June 3, 2013
With few exceptions, commemorative coins of the United States of America deals with notable historical events, government institutions, parks and monuments, the military and sports. This is, of course, perfectly fine. It covers a large spectrum of what makes the USA the USA. However, I can't help but feel that American culture is not adequately being celebrated as it should be on U.S. coinage. After all, the United States has produced incredible artists, writers, architects and songwriters; individuals who have captured the world's attention and imagination, and have made this country a cultural superpower.
Other mints around the globe have done this, and the result has been successful and occasionally controversial.
First off, take the example from my home country of Canada. Canada's most celebrated artists were called "The Group of Seven" who were landscape painters in the early 20th century. These painters produced indelible images that are forever in the minds of all Canadians. You can find prints and books in every gift shop in the country. The Royal Canadian Mint recently produced a very limited-mintage series of 1oz silver coins commemorating the work of these artists. Each coin represents a painting from a different artist from Lawren Harris' "Toronto Street Winter Morning" whose technique was more clean and simplified, to Frederick Varley's "Stormy Weather" whose technique was more loose and painterly. This series seems to be a success so far, and the translation of the 2D painting into a 3D metal coin seems well done.
Another more famous example is the Royal Mint's John Lennon coin. The coin's design was chosen by popular vote on the Royal Mint's website, and the resulting £5 silver coin was sold out within a week. However, this coin wasn't a British coin in the strictest sense, but legal tender in the tiny Channel Island of Alderney.
How would this work in the U.S.? Everybody remembers the Elvis stamp of 1993 and what a hit that was, but could doing the same for a coin run the risk of being too kitsch for coin collectors who are used to designs that are a bit more traditional? As far as music goes, I think an Irving Berlin coin would be something special. Irving Berlin has one of the quintessential American stories, that of an immigrant fleeing oppression and coming to the U.S. and to freedom. I don't need to tell you how much his song "God Bless America" stirs up emotions when it's played at a ballgame. Irving Berlin on the obverse, lyrics to "God Bless America" on the reverse. I think that's a hit!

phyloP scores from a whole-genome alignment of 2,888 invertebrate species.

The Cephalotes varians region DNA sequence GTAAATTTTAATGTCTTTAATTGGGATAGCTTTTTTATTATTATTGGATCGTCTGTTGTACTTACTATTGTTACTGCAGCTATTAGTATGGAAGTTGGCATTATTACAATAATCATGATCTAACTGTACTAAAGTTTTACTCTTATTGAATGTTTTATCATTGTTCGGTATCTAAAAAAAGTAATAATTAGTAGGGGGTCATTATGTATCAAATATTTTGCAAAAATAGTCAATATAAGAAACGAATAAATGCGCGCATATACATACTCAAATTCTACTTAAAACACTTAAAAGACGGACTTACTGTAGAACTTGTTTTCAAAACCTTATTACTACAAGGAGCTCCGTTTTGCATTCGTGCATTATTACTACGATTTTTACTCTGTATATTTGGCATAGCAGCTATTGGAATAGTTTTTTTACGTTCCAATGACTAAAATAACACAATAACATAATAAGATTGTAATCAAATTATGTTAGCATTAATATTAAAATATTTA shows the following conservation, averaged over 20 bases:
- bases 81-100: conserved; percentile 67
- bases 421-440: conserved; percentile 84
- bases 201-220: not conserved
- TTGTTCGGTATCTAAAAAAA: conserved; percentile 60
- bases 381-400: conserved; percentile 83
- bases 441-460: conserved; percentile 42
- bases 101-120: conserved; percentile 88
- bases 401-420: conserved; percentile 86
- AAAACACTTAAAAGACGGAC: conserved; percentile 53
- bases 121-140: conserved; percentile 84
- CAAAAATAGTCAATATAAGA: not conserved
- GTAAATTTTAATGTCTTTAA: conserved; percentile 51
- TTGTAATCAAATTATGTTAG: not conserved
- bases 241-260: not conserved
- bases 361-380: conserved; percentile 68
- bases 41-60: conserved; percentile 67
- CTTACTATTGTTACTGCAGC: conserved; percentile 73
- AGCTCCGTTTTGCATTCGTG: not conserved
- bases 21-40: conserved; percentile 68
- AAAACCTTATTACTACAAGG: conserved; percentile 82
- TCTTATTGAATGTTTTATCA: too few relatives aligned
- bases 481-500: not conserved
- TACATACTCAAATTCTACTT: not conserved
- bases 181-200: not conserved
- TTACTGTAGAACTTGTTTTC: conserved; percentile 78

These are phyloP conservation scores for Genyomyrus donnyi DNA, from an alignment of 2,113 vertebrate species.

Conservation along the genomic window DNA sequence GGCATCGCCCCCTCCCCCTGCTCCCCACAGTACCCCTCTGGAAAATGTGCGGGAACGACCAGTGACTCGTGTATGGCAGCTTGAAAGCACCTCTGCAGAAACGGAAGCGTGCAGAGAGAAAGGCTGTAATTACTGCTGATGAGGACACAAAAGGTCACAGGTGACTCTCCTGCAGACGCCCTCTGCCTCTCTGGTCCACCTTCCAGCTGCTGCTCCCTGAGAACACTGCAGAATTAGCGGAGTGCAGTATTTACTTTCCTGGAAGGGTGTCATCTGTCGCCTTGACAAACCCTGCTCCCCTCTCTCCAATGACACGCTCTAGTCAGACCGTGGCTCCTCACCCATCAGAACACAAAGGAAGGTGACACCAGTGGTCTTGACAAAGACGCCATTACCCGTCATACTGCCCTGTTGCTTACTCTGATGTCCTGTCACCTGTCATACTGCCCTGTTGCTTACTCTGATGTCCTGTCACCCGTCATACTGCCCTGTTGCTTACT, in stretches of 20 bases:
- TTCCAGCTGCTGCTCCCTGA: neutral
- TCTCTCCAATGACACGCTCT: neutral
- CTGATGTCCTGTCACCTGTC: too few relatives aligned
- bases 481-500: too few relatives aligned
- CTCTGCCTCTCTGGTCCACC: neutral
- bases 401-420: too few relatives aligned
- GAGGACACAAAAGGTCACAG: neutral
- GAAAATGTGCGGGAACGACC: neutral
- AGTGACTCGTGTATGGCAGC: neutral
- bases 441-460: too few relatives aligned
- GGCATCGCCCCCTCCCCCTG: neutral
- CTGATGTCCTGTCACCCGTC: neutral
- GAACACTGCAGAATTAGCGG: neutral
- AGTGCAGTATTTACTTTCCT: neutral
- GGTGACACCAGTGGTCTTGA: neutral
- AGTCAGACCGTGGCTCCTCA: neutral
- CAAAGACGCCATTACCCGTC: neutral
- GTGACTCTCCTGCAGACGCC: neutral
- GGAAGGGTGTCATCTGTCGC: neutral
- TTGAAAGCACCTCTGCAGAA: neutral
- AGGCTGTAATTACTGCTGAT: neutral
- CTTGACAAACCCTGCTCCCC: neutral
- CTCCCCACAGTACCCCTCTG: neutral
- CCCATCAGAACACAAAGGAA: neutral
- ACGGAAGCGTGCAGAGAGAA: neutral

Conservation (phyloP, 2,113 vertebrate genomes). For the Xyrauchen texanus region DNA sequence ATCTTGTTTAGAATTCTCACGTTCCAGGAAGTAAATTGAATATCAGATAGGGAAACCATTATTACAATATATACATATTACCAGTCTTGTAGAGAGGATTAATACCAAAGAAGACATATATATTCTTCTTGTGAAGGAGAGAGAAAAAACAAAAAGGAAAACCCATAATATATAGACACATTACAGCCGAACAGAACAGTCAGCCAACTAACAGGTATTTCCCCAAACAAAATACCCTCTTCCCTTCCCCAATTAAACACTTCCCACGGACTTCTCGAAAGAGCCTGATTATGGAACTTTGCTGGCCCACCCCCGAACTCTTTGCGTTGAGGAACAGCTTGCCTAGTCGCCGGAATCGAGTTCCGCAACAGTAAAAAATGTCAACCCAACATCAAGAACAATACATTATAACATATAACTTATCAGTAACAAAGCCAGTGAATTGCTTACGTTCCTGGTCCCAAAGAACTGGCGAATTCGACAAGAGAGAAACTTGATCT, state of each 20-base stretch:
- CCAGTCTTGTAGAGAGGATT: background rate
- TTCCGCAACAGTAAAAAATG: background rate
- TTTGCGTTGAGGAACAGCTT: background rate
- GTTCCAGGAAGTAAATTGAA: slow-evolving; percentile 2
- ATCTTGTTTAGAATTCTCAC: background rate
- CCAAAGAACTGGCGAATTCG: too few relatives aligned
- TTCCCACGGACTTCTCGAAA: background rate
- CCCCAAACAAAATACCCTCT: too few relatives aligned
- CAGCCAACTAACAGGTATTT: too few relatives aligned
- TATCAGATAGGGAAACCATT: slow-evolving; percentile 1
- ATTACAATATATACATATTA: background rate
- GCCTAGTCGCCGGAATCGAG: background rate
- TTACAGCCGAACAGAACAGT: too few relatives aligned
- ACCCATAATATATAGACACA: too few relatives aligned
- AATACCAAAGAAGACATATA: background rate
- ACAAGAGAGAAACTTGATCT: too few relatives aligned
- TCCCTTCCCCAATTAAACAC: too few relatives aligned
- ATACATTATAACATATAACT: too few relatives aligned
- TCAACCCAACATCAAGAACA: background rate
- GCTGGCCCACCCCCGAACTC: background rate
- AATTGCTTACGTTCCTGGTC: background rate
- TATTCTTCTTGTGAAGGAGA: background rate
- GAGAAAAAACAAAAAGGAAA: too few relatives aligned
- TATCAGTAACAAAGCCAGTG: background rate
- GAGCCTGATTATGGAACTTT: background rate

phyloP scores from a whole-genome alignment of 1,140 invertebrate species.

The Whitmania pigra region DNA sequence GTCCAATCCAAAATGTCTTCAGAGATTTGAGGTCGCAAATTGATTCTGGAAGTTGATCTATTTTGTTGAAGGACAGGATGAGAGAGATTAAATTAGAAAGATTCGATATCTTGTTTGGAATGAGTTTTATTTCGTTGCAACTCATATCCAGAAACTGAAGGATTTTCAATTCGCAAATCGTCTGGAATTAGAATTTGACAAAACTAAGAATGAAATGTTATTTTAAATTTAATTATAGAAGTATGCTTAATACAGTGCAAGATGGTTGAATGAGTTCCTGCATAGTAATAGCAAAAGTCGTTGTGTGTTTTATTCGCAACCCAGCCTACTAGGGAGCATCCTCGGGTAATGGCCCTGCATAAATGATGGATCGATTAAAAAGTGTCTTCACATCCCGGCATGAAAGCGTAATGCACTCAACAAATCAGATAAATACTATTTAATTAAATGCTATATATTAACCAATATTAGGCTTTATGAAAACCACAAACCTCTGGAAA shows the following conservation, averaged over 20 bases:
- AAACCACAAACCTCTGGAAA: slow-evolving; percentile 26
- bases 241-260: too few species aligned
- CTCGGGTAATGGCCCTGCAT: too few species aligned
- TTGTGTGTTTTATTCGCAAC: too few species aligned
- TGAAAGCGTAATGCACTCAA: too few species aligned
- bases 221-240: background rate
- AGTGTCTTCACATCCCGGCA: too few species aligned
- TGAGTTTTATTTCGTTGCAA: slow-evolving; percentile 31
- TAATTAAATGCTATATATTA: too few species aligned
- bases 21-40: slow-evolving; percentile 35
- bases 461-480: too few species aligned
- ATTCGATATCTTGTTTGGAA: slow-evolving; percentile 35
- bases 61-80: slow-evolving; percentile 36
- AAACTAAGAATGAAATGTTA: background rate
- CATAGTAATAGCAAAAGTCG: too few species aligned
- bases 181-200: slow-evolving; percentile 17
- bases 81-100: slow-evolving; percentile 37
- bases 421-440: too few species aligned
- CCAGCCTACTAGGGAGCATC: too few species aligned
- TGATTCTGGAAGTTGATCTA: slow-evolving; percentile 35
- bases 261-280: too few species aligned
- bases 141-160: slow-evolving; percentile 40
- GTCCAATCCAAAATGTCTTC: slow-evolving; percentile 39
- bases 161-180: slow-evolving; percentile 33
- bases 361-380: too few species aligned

One very cool coin I'd like to see would be one commemorating Frank Lloyd Wright. Heck, that could be a half dollar, silver dollar and $5 gold series just to scratch the surface of the aspects of architecture and design he revolutionized. Maybe it wouldn't just be a simple round coin with Wright on the obverse, or the Guggenheim on the reverse; the coin could be in the shape of the Guggenheim itself.
Of course there are painters as well. While I don't think a Jackson Pollock would necessarily translate well onto a coin, there are many artists whose paintings could work well on a small metal disk. Edward Hopper immediately comes to mind; his paintings are unmistakably American and undeniably fascinating. I can definitely see his "Morning Sun" or "The Lighthouse at Two Lights" on a coin. One artist in particular whose work would be interesting to see in gold or silver would be that of Georgia O'Keeffe. Although the coin would be missing her vibrant colors, it would be able to show her smooth, bold shapes like in "Deer's Skull with Perndal." Of course the mint could make a colorized coin with a painting printed on it, but for me personally, and I speak for the majority of collectors out there, I think that would cross a line into tackiness... but maybe that could work for an Andy Warhol coin.
There is a potential for controversy with this idea, however. Take Ireland for example. This year Ireland introduced a 10 Euro coin commemorating James Joyce. The coin contains the sentence "Signatures of all things that I am here to read" which isn't a verbatim quote, but part of an artistic representation of Joyce that was intentional (so the Central Bank says). The Joyce estate claims it to be an error, is upset that they had no say in the design, and according to Joyce's grandson, the coin is "one of the greatest insults to the Joyce family that has ever been perpetrated in Ireland." Despite the controversy, or perhaps because of it, the coin is already sold out.
The U.S. Mint will be making a step towards coins celebrating the arts with the passage of HR2453, signed by President Obama on December 4, 2012. HR2453 is the Mark Twain Commemorative Coin Act. In 2016 the U.S. Mint will produce silver and gold coins commemorating the life and achievements of Samuel Clemens, better known as Mark Twain, arguably America's best known author and greatest satirist. The tales of Huckleberry Finn and Tom Sawyer conjure up a lot of imagery in the mind that could make for a quite appealing coin.
The possibilities are really endless when it comes to recognizing the exceptional individuals that have made American imagination, creativity and ingenuity the envy of the world. Writers, sculptors, painters and poets, there are so many people truly worthy of commemoration.